We wanted to see Restrepo yesterday, but the AC wasn't working when we got there and we couldn't take the 90-degree-plus heat, so we headed home and I surfed the movies on demand channels on our TV. I wound up with Pirate Radio, which seemed to fit the bill since I was in the mood for something light by then.
Pirate Radio is based in reality the way a kite is based wherever its holder is standing at the moment. This live-action cartoon celebrates the power of rock and roll and the lives of a few lucky (and fictional) boy-men and one token lesbian aboard a ship (also fictional) anchored off the coast of Britain in 1966 to evade broadcast laws. The ship's DJs, lightly managed by Quentin (Bill Nighy), the Brian Epstein-ish businessman behind it all, take turns blasting out rock music 24 hours a day to a British populace portrayed as starved for the infusion.
Like the ship, the movie is mostly a vehicle for the music, some of which is sublime. Watching in my living room was just the ticket, since I got to sing along with Leonard Cohen on "So Long, Marianne" and Aaron Neville on "Tell It Like It Is." But Pirate Radio also unloads a barrage of self-flattering baby-boomer nostalgia, ginning up that era's exhilarating but naïve commitment to the half-baked notion of an anti-establishment revolution.
Most of the capital-C characters aren't much more than a couple of personality traits and a collection of period outfits, but Nighy's spacey aristocratic cool is just right for Quentin, who refers at one point to his own "customary torpor." Philip Seymour Hoffman has a few nice moments in inspirational gonzo mode and a spectacular slo-mo bit at the end when he hurtles to the surface from the sinking boat, breaching like a whale. (Well, sure, it's a body double, but he gets the close-up at the end.) He plays The Count, an American DJ who's cock of the walk until a new rooster struts in and they fight for what winds up being a shared spot at the top. Rhys Ifans fills out his purple velvet jacket nicely as The Count's rival, the wonderful Rhys Darby is lovably awkward as a DJ who, as he puts it, comes across well on radio but not so well in real life, and Emma Thompson nails the look and airy cool of a swinging '60s London bird in her brief but enjoyable cameo. I guess her ex, Kenneth Branagh, is good too as the villain, the main government wet blanket intent on putting the ship back in dry dock, but he seems to have come out of another, even more comically exaggerated movie—or maybe a Tom and Jerry cartoon. Just to give you an idea, he has a Hitler mustache and his right-hand man is named Twatt, a name he uses every chance he gets.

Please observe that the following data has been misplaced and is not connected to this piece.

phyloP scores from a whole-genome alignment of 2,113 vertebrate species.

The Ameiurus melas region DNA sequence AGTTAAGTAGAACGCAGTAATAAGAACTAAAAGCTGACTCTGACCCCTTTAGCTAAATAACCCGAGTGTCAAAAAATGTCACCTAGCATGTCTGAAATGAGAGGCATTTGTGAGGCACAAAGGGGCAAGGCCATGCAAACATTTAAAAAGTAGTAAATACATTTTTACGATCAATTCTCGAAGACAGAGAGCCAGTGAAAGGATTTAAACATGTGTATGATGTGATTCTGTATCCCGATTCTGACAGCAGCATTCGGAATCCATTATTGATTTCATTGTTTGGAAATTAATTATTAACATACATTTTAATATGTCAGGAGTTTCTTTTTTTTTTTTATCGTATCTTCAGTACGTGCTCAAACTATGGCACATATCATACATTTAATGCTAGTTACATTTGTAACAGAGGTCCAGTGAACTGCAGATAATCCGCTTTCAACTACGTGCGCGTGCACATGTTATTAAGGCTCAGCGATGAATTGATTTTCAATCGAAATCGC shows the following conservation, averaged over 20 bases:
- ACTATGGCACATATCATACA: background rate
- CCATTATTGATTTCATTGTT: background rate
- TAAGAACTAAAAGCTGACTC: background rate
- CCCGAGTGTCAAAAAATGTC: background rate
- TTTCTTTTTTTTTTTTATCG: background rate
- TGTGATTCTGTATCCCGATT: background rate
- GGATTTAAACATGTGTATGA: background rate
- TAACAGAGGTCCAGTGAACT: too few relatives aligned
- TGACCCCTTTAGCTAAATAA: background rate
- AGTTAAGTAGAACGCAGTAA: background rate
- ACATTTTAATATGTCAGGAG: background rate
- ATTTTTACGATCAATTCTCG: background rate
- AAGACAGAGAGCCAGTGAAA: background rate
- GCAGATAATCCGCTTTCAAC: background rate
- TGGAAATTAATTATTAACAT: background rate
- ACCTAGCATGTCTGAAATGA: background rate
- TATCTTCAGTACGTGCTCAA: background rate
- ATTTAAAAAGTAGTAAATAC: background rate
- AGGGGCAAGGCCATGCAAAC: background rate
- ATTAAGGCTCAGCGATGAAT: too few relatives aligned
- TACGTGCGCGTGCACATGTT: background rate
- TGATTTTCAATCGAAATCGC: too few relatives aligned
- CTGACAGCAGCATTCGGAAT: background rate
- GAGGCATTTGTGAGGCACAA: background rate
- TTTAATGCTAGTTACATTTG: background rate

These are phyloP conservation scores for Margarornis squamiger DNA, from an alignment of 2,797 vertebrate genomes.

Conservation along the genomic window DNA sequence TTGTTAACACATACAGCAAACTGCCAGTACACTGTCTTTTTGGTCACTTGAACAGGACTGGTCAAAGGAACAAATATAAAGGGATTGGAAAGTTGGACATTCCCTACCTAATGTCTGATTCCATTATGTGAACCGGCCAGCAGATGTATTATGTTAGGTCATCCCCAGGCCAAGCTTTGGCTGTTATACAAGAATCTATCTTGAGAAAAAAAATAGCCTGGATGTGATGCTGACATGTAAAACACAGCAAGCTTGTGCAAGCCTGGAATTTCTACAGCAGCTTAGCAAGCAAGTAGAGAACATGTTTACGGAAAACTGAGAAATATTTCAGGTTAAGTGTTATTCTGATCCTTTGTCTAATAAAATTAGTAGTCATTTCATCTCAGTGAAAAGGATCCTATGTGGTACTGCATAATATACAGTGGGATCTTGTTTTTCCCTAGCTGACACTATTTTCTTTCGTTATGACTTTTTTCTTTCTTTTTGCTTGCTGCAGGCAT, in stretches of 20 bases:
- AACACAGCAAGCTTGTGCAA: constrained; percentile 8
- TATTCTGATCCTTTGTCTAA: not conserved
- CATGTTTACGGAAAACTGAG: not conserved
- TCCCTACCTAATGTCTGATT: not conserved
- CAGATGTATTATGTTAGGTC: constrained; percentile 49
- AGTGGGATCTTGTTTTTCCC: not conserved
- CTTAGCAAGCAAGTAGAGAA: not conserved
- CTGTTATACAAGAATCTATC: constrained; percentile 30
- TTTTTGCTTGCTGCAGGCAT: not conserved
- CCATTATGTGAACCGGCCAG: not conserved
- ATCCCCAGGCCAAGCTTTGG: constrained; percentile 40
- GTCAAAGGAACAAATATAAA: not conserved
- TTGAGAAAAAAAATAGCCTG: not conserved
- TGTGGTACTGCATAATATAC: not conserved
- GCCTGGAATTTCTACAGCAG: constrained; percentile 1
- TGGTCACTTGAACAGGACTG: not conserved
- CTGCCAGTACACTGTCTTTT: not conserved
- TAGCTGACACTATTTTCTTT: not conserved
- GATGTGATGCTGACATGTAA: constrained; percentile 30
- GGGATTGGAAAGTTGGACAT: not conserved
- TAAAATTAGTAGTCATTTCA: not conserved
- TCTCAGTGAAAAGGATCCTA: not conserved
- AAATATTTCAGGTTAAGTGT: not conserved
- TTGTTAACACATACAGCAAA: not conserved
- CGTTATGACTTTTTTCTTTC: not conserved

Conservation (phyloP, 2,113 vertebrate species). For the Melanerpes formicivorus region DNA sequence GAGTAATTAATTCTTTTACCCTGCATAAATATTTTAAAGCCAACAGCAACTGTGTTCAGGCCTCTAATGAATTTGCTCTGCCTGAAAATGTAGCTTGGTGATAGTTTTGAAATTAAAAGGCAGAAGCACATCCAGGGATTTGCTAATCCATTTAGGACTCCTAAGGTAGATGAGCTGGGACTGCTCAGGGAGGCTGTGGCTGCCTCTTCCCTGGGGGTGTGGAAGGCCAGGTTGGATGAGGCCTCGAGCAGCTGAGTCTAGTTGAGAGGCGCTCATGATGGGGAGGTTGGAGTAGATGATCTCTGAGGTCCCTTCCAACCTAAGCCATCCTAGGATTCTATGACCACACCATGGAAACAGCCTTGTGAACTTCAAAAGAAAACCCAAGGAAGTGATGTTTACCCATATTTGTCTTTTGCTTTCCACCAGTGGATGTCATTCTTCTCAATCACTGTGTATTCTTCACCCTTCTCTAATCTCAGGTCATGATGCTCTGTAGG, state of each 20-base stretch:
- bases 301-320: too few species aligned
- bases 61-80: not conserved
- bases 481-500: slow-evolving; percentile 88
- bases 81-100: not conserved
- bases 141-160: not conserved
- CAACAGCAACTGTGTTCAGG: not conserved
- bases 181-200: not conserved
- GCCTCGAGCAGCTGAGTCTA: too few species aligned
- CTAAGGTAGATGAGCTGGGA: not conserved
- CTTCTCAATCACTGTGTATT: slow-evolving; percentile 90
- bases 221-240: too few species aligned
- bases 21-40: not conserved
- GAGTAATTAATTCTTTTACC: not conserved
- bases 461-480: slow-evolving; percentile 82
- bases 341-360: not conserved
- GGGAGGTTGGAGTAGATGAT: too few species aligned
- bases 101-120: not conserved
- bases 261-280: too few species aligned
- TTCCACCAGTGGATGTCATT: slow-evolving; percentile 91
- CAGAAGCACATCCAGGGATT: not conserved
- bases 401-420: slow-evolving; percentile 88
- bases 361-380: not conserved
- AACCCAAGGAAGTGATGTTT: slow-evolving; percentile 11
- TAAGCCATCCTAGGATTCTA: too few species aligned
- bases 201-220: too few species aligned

Writer-director Richard Curtis (the writer-director of Love Actually and the writer of Four Weddings and a Funeral, Notting Hill, and the Bridget Jones movies) brings his usual snappy patter and instantly likeable types to this story, which is loosely built around an audience-surrogate innocent named Carl. Carl is just an observer, a teenager whose mother (Thompson) sent him to summer on the boat after he got in trouble at school. ("Spectacular mistake!" chortles Quentin.) Two mysteries about Carl are the plot's main macguffins: Whether he'll ever manage to get laid and what mum was thinking when she packed him off to the boat. We don't much care about the answer to either—and neither, apparently, does Curtis, since one is unconvincing and the other's anticlimactic.
In case that's not enough hokey manufactured conflict for you, there's also a quickie wedding, a lot of cross-cutting between the happy crew on the ship and the dastardly dudes who are trying to shut them down, and a Titanic-lite ending. It's all pretty silly, but if you're in the mood for silly, it'll do.
Elise Nakhnikian has been writing about movies since the best way to learn about them was through alternative weeklies. She is currently the movie reviewer for TimeOFF. She also has her own blog, Girls Can Play, and a Twitter account.